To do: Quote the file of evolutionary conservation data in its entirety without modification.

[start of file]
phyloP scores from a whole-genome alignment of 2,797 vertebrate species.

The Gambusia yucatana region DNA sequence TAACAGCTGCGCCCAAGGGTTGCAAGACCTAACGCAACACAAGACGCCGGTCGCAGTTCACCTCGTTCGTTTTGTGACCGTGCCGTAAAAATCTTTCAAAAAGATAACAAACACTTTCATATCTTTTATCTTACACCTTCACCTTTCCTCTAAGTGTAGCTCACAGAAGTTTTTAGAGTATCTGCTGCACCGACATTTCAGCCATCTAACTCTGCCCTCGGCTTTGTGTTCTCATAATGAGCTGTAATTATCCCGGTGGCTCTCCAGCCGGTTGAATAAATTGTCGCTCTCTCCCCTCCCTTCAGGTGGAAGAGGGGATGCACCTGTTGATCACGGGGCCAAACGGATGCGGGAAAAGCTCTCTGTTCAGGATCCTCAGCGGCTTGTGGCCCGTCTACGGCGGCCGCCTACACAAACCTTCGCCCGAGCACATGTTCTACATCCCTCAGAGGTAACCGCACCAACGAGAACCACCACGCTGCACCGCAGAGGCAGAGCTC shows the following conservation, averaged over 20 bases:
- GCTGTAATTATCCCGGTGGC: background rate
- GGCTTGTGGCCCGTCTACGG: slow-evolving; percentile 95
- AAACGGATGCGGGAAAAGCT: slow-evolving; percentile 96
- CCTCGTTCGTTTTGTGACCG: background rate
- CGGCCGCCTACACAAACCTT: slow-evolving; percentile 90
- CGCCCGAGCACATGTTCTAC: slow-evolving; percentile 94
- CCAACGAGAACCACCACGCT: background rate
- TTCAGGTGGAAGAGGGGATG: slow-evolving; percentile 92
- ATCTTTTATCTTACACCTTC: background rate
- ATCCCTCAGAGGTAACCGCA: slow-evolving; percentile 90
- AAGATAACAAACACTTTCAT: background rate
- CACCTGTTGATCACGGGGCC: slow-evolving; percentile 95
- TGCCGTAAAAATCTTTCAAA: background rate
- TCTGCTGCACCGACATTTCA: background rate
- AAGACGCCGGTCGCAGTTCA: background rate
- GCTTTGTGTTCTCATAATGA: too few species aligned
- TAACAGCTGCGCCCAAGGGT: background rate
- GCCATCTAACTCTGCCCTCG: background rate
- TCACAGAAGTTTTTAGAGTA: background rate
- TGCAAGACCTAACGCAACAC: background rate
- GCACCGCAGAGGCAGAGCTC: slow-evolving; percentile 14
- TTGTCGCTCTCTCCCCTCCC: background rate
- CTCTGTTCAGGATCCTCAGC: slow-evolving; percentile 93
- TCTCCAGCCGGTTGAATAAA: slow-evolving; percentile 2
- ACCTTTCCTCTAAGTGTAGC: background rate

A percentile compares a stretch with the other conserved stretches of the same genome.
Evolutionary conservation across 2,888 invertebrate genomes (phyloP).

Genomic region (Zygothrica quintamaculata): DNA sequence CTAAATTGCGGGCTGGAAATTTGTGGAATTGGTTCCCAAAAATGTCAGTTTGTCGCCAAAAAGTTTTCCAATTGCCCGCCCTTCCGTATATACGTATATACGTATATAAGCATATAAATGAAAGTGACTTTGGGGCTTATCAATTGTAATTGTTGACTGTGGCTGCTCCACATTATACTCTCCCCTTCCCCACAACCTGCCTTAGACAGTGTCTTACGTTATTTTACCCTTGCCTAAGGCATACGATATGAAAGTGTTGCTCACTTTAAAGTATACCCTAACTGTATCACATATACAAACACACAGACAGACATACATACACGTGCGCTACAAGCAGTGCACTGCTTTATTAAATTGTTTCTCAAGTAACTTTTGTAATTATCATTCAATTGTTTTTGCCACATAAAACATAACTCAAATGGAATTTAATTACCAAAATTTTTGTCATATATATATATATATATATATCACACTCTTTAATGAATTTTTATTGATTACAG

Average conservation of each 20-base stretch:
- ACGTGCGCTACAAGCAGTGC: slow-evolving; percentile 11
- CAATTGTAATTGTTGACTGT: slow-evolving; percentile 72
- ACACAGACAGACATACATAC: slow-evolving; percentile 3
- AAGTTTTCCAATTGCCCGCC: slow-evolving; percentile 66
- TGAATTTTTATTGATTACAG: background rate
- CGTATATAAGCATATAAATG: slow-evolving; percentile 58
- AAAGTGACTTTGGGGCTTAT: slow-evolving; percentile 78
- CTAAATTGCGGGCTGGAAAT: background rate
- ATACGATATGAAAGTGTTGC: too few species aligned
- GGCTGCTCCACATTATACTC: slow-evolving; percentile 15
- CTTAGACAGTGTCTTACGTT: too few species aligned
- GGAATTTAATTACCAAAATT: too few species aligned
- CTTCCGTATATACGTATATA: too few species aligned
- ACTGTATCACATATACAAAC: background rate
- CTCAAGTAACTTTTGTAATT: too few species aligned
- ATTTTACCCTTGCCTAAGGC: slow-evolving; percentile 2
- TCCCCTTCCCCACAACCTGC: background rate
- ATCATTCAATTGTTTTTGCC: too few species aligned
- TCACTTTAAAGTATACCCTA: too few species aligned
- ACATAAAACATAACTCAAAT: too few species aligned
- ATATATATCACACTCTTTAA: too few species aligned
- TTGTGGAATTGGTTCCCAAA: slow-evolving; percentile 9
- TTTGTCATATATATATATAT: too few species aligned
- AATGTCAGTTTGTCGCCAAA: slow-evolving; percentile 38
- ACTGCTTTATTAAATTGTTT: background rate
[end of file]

phyloP scores from a whole-genome alignment of 2,797 vertebrate species.

The Gambusia yucatana region DNA sequence TAACAGCTGCGCCCAAGGGTTGCAAGACCTAACGCAACACAAGACGCCGGTCGCAGTTCACCTCGTTCGTTTTGTGACCGTGCCGTAAAAATCTTTCAAAAAGATAACAAACACTTTCATATCTTTTATCTTACACCTTCACCTTTCCTCTAAGTGTAGCTCACAGAAGTTTTTAGAGTATCTGCTGCACCGACATTTCAGCCATCTAACTCTGCCCTCGGCTTTGTGTTCTCATAATGAGCTGTAATTATCCCGGTGGCTCTCCAGCCGGTTGAATAAATTGTCGCTCTCTCCCCTCCCTTCAGGTGGAAGAGGGGATGCACCTGTTGATCACGGGGCCAAACGGATGCGGGAAAAGCTCTCTGTTCAGGATCCTCAGCGGCTTGTGGCCCGTCTACGGCGGCCGCCTACACAAACCTTCGCCCGAGCACATGTTCTACATCCCTCAGAGGTAACCGCACCAACGAGAACCACCACGCTGCACCGCAGAGGCAGAGCTC shows the following conservation, averaged over 20 bases:
- GCTGTAATTATCCCGGTGGC: background rate
- GGCTTGTGGCCCGTCTACGG: slow-evolving; percentile 95
- AAACGGATGCGGGAAAAGCT: slow-evolving; percentile 96
- CCTCGTTCGTTTTGTGACCG: background rate
- CGGCCGCCTACACAAACCTT: slow-evolving; percentile 90
- CGCCCGAGCACATGTTCTAC: slow-evolving; percentile 94
- CCAACGAGAACCACCACGCT: background rate
- TTCAGGTGGAAGAGGGGATG: slow-evolving; percentile 92
- ATCTTTTATCTTACACCTTC: background rate
- ATCCCTCAGAGGTAACCGCA: slow-evolving; percentile 90
- AAGATAACAAACACTTTCAT: background rate
- CACCTGTTGATCACGGGGCC: slow-evolving; percentile 95
- TGCCGTAAAAATCTTTCAAA: background rate
- TCTGCTGCACCGACATTTCA: background rate
- AAGACGCCGGTCGCAGTTCA: background rate
- GCTTTGTGTTCTCATAATGA: too few species aligned
- TAACAGCTGCGCCCAAGGGT: background rate
- GCCATCTAACTCTGCCCTCG: background rate
- TCACAGAAGTTTTTAGAGTA: background rate
- TGCAAGACCTAACGCAACAC: background rate
- GCACCGCAGAGGCAGAGCTC: slow-evolving; percentile 14
- TTGTCGCTCTCTCCCCTCCC: background rate
- CTCTGTTCAGGATCCTCAGC: slow-evolving; percentile 93
- TCTCCAGCCGGTTGAATAAA: slow-evolving; percentile 2
- ACCTTTCCTCTAAGTGTAGC: background rate

A percentile compares a stretch with the other conserved stretches of the same genome.
Evolutionary conservation across 2,888 invertebrate genomes (phyloP).

Genomic region (Zygothrica quintamaculata): DNA sequence CTAAATTGCGGGCTGGAAATTTGTGGAATTGGTTCCCAAAAATGTCAGTTTGTCGCCAAAAAGTTTTCCAATTGCCCGCCCTTCCGTATATACGTATATACGTATATAAGCATATAAATGAAAGTGACTTTGGGGCTTATCAATTGTAATTGTTGACTGTGGCTGCTCCACATTATACTCTCCCCTTCCCCACAACCTGCCTTAGACAGTGTCTTACGTTATTTTACCCTTGCCTAAGGCATACGATATGAAAGTGTTGCTCACTTTAAAGTATACCCTAACTGTATCACATATACAAACACACAGACAGACATACATACACGTGCGCTACAAGCAGTGCACTGCTTTATTAAATTGTTTCTCAAGTAACTTTTGTAATTATCATTCAATTGTTTTTGCCACATAAAACATAACTCAAATGGAATTTAATTACCAAAATTTTTGTCATATATATATATATATATATATCACACTCTTTAATGAATTTTTATTGATTACAG

Average conservation of each 20-base stretch:
- ACGTGCGCTACAAGCAGTGC: slow-evolving; percentile 11
- CAATTGTAATTGTTGACTGT: slow-evolving; percentile 72
- ACACAGACAGACATACATAC: slow-evolving; percentile 3
- AAGTTTTCCAATTGCCCGCC: slow-evolving; percentile 66
- TGAATTTTTATTGATTACAG: background rate
- CGTATATAAGCATATAAATG: slow-evolving; percentile 58
- AAAGTGACTTTGGGGCTTAT: slow-evolving; percentile 78
- CTAAATTGCGGGCTGGAAAT: background rate
- ATACGATATGAAAGTGTTGC: too few species aligned
- GGCTGCTCCACATTATACTC: slow-evolving; percentile 15
- CTTAGACAGTGTCTTACGTT: too few species aligned
- GGAATTTAATTACCAAAATT: too few species aligned
- CTTCCGTATATACGTATATA: too few species aligned
- ACTGTATCACATATACAAAC: background rate
- CTCAAGTAACTTTTGTAATT: too few species aligned
- ATTTTACCCTTGCCTAAGGC: slow-evolving; percentile 2
- TCCCCTTCCCCACAACCTGC: background rate
- ATCATTCAATTGTTTTTGCC: too few species aligned
- TCACTTTAAAGTATACCCTA: too few species aligned
- ACATAAAACATAACTCAAAT: too few species aligned
- ATATATATCACACTCTTTAA: too few species aligned
- TTGTGGAATTGGTTCCCAAA: slow-evolving; percentile 9
- TTTGTCATATATATATATAT: too few species aligned
- AATGTCAGTTTGTCGCCAAA: slow-evolving; percentile 38
- ACTGCTTTATTAAATTGTTT: background rate